Islam Question: The idea of "Unalienable rights"


(Brandon) #1

Hi! So I had a Facebook friend posted a tweet making a quip about if someone was having a bad day to just picture Vice President Mike Pence swearing in two women to Congress using the Qur’ran (hah, funny right?), and I made the comment of saying that their dreams of thinking that would be shattered because Islam wouldn’t accept the concept of “Unalienable Rights” in the Declaration. Of course, opening my big mouth, I get this response from her:

“Interesting you respond with that…So is this inaccurate? The concept of inalienable rights was found in early Islamic law and jurisprudence, which denied a ruler “the right to take away from his subjects certain rights which inhere in his or her person as a human being.” Islamic rulers could not take away certain rights from their subjects on the basis that “they become rights by reason of the fact that they are given to a subject by a law and from a source which no ruler can question or alter.”[48] There is evidence that John Locke’s formulation of inalienable rights and conditional rulership, which were present in Islamic law centuries earlier, may have also been influenced by Islamic law, through his attendance of lectures given by Edward Pococke, a professor of Islamic studies.”

Obviously my first question is what would be the best way to respond (other than just don’t comment, which would probably be the best option since I don’t want to continue throwing mud at them), and would this be an idea of Western interpretation of Islam, or is my thought process going off on this?

Thanks!


(C Rhodes) #2

I would ask more questions because her premise does not seem to address the question of “Unalienable Rights.” Perhaps she did list references to Qur’an text, I can’t tell in her reply.

What her reply seems to indicate is a political incorrectness in your statement based upon thoughts from other Westerners who “may have been influenced by Islamic Law.” But that does nothing to clarify the Qur’an’s concept of unalienable rights.

I think I would encourage her to unpack her conclusions by providing actual references from the Qur’an. Perhaps she will have legitimate information that can be shared and promote greater understanding. But, allowing her to provide concrete structure for her conclusions may also be the best way for her to see a fallacy in her own reasoning.


(David Vermaak) #3

Hi @bcodom,

@cer7 probably has a better approach than me.

But if you’d like to answer back with some fire:

Unalienable rights: According to the declaration is based on the Christian God as the Creator and not Allah:

Reasoning for this being that the declaration says: “[A]ll men are created equal…[and] are endowed by their Creator with certain unalienable Rights, that among these are Life, Liberty and the pursuit of Happiness.”

This cannot be Allah because he does not grant equal rights to life:

  1. He says to fight those who do believe in him- Qur’an 9:29—“Fight those who believe not in Allah”
  2. “Kill the idolaters wherever you find them, and capture them, and blockade them, and watch for them at every lookout…” (Quran 9:5).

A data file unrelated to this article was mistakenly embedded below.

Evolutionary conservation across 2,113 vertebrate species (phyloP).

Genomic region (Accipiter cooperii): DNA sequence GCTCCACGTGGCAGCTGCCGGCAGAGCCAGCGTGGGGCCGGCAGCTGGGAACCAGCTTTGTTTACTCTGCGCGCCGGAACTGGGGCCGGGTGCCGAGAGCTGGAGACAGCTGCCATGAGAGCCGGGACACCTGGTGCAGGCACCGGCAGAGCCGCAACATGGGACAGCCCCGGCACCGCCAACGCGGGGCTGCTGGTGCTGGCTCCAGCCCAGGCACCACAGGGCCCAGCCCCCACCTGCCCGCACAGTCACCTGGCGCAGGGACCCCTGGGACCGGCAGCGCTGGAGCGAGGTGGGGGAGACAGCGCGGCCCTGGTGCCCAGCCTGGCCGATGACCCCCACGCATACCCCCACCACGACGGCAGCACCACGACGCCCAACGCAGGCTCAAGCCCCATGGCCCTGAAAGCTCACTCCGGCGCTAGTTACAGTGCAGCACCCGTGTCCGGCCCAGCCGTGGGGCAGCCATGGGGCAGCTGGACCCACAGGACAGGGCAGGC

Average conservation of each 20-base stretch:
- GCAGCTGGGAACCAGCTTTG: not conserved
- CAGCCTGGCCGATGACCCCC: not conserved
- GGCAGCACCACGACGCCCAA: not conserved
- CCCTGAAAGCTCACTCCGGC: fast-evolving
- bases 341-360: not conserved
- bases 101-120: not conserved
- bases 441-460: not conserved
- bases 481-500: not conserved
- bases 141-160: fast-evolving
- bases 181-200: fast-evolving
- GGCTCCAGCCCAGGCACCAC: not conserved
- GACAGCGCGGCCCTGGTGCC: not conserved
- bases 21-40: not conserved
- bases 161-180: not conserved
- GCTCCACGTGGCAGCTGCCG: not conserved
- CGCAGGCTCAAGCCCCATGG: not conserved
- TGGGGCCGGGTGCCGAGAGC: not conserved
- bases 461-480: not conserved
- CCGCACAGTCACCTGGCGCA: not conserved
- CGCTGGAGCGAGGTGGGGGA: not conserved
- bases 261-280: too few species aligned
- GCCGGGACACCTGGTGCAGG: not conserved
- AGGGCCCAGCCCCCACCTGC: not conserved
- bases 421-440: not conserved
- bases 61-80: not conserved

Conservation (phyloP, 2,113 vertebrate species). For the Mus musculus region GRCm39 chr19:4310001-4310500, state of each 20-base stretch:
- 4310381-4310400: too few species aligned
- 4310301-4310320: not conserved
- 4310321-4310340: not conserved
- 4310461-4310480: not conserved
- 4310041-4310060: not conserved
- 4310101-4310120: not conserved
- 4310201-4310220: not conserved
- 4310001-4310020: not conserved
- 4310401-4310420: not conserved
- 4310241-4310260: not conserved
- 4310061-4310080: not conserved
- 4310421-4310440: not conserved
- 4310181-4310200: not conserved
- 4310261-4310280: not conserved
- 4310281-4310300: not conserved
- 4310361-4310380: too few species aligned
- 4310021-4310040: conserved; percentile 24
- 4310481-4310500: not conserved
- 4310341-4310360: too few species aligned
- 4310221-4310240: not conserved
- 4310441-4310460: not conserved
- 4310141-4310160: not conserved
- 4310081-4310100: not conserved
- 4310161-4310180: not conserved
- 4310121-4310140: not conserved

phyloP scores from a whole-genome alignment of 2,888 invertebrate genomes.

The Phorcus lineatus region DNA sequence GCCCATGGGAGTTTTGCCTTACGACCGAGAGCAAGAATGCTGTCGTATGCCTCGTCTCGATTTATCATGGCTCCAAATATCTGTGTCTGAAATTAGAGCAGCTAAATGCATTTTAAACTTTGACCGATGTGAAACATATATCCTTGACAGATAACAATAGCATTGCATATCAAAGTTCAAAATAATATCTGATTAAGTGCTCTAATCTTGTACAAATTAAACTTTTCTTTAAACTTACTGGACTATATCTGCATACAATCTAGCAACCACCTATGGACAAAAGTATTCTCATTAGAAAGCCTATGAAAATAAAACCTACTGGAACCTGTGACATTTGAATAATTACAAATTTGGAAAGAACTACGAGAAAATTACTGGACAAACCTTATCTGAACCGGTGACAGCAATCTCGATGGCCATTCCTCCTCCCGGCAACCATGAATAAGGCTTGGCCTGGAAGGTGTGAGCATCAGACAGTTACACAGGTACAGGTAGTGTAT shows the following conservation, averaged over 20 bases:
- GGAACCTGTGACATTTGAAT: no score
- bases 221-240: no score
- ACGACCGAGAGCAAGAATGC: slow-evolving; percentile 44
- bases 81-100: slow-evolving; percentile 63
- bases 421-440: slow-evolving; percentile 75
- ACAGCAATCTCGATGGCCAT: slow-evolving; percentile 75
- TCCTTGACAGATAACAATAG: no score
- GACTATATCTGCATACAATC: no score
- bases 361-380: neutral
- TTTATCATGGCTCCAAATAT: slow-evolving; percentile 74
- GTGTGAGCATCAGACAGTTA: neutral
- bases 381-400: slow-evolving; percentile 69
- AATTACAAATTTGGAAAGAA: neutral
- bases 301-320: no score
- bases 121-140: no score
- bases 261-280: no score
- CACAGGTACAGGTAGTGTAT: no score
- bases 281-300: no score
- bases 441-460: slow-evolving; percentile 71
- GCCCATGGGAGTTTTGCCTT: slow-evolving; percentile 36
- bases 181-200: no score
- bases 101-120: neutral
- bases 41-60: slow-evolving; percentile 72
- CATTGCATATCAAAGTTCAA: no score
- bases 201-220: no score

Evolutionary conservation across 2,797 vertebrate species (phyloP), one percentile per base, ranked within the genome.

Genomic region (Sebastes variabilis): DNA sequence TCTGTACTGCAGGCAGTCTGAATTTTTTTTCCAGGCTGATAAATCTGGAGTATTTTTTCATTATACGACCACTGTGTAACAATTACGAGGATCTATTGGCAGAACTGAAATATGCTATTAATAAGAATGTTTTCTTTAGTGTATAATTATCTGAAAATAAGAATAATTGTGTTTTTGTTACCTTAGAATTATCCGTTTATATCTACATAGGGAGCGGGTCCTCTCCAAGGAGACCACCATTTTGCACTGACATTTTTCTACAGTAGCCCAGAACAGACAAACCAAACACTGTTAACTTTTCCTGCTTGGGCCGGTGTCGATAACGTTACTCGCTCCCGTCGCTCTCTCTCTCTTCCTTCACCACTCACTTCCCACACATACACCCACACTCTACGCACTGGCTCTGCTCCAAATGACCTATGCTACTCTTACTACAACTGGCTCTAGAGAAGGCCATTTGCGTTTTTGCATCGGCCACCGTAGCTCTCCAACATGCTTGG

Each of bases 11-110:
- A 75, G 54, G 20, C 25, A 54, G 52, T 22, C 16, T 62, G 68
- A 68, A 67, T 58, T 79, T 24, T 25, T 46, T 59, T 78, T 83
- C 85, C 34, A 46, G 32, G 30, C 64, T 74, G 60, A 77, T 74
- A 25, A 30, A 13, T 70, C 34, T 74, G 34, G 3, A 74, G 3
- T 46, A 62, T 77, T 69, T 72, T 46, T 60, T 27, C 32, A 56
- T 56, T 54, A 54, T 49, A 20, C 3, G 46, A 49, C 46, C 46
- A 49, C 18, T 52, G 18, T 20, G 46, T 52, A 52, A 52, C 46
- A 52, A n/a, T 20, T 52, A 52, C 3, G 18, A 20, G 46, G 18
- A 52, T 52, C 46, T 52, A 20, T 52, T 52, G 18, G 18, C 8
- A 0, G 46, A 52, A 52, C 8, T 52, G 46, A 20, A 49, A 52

So clearly life is only for those who believe in Allah, let alone equality.

Qur’an’s view of woman and that they are not equal:

Quran (4:11) - (Inheritance) “The male shall have the equal of the portion of two females”

They can’t be trusted:

Quran (2:282) - (Court testimony) “And call to witness, from among your men, two witnesses. And if two men be not found then a man and two women.”

And woman do not have the same freedom and liberty that men do:

Men can do with woman what they want sexually and when they want:

Quran (2:223) - “Your wives are as a tilth unto you; so approach your tilth when or how ye will…”

Also, the first example of inalienable rights would be traced back to the 10 Commandments, written about 15th Century BC, the Qu’ran originated in 6th Century AD, so about 2000 years separating them.

Cheers,

DV.


(Omar Rushlive Lozada Arellano) #4

Good day, Brandon (@bcodom). I agree with @cer7 about asking more questions. The person asserted that “the concept of inalienable rights was found in early Islamic law and jurisprudence” and that “there is evidence that John Locke’s formulation of inalienable rights and conditional rulership, which were present in Islamic law centuries earlier.”

This means that they have the burden of proof to show that they are correct. You could ask questions like, “where in Islamic law and jurisprudence can the concept of inalienable rights be found? Can you please show it to me?,” or “Can you please show me the evidence you are saying about John Locke’s formulation being present in Islamic law centuries earlier?” You can even ask for them to cite their sources. Please be reminded that we are not the only people who need to share our burden of proof.


(Brandon) #5

Thank you, everyone, for your insight! This mainly gave me a little more confirmation not only to unpack the responses that she provided, but that this may be a more Western thinking of Islam for her. This was my response to her this morning (I doubt she’ll respond as many of my generation just move on from social media post to post, lol):